“A lot of various issues of relevance to the community as a whole that get talked about on our station that may not necessarily find as much coverage elsewhere,” Jansen said.
“I understand some folks like to hear the Top 40 on repeat, but a lot of other folks don’t, and we provide that alternative programming so people get exposed to local musicians, or musicians and genres they may never have really considered listening to before – they hear it here first.”
Because of the Student Choice Initiative and its subsequent impact on the financial stability of CFRC, the station has opted to continue its annual fundraising campaign until the end of 2019. The campaign has a goal of raising $20,000, but, considering the $50,000 hit the station has already taken, those with CFRC are really hoping to exceed that goal. As of Friday, Nov. 22, 2019, the campaign has raised about $12,000.
“Any little bit that the community members are able to offer to the station to continue supporting their community radio station is certainly most welcome. And at this point, we really, really need it,” Jansen expressed.
The Ontario Divisional Court overturned the Student Choice Initiative, citing a number of reasons (the entire ruling can be found here via the Canadian Federation of Students-Ontario). Among those reasons, the decision cited “… the distinction between essential and non-essential fees seems arbitrary if the actual objective behind the SCI and directives is to lower the financial burden on students,” noting that “athletic fees, which are roughly ten times greater than student association fees, are deemed ‘essential’ but student association fees are not: no principled basis for this distinction was offered in the record before us or in argument.”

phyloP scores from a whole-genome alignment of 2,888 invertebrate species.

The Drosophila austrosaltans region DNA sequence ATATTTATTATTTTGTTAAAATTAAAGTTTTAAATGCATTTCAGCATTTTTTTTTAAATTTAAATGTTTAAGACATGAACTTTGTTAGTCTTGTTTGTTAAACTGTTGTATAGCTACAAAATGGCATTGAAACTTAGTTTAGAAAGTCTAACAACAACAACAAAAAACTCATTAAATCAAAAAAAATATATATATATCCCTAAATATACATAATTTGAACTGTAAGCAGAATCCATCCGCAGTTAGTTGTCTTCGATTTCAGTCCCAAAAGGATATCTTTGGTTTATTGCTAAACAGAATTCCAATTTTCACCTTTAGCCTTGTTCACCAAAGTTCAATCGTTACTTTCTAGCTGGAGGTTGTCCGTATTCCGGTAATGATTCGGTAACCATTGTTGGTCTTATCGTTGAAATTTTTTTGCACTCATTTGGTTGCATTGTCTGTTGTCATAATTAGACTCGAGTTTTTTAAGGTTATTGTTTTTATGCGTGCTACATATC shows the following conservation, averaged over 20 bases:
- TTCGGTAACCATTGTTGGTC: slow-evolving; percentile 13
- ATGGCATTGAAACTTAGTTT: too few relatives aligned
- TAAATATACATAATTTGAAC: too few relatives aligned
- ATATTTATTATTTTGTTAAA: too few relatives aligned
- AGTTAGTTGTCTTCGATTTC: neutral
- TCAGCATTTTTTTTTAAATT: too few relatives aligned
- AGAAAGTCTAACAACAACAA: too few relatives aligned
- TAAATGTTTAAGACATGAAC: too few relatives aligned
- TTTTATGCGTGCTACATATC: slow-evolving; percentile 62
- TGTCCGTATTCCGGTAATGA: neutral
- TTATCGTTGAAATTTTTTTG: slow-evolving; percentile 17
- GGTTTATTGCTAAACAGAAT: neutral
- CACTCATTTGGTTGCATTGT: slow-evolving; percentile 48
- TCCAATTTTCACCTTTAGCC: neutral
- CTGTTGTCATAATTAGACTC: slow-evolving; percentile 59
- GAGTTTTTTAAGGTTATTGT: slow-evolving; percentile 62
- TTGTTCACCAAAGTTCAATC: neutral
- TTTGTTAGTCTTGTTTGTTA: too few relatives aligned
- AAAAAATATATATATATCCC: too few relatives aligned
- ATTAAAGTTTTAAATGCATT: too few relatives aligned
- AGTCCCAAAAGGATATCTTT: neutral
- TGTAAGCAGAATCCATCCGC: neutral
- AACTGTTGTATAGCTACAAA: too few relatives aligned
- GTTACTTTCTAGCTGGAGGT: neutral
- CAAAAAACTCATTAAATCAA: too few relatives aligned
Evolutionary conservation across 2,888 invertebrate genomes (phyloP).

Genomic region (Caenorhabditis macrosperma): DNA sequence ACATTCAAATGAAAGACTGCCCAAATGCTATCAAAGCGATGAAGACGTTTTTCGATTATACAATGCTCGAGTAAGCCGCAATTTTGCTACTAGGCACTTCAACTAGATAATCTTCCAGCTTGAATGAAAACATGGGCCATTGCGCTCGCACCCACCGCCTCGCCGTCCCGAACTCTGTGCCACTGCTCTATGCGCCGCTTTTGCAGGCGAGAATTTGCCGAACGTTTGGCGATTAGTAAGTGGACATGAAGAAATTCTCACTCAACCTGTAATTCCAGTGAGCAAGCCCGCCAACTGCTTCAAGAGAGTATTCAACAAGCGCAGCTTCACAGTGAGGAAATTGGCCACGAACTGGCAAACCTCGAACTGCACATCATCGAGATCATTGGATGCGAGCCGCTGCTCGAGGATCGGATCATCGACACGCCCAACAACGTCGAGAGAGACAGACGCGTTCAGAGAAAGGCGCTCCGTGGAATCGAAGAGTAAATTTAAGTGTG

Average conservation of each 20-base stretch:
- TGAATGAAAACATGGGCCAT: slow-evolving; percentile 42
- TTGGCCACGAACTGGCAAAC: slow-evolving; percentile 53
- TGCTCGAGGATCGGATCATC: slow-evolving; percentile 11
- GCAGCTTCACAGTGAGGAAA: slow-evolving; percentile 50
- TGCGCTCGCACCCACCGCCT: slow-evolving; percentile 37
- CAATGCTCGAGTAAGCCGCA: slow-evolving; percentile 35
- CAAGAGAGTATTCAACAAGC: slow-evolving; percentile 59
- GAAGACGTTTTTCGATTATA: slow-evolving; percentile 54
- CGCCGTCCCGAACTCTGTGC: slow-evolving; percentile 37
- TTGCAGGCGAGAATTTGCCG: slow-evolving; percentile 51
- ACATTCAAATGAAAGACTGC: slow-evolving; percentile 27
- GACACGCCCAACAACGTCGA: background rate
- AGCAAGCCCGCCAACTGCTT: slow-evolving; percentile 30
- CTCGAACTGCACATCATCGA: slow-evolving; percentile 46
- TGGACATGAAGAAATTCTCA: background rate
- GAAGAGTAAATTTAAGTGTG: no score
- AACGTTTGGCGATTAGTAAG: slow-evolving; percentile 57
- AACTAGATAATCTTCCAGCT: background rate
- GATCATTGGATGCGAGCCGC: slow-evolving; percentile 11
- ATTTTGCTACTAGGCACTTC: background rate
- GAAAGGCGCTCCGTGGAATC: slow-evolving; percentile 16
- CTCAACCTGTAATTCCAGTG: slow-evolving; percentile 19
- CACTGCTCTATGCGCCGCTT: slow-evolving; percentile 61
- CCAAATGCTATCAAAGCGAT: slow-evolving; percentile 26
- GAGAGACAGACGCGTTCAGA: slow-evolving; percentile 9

The decision also stated that “University and college student associations are private not-for-profit corporations. Ontario does not fund these associations directly or indirectly. There is no statutory authority authorizing Cabinet or the Minister to interfere with the internal affairs of these student associations.”
“Universities are private, autonomous, self-governing institutions. They are ‘publicly assisted’ but not publicly owned or operated,” the decision reads. “For more than 100 years, Ontario has had a legislated policy of non-interference in university affairs… There is no statutory authority authorizing Cabinet or the Minister to interfere in the internal affairs of universities generally, on in the relations between universities and student associations specifically.”
And while Jansen said she more than agrees with the ruling, it’s not about to make CFRC’s $50,000 loss suddenly return. Now, her focus in terms of the station is primarily on the referendum in January, which has been organized by Queen’s Alma Mater Society.
“If the station does not pass its mandatory fee at referendum in January… I haven’t had a chance to sit down with the board to crunch those numbers, but we could face a wind down and eventual closure by 2021,” she said.
“We’re not going down without a fight, and we’ll keep plunging forward and working hard, at the same time, we’ll continue to put out our programming for the benefit of the entire community for as long as we can.” For more information on CFRC Radio, including how to support their 2019 annual fundraising campaign, click here.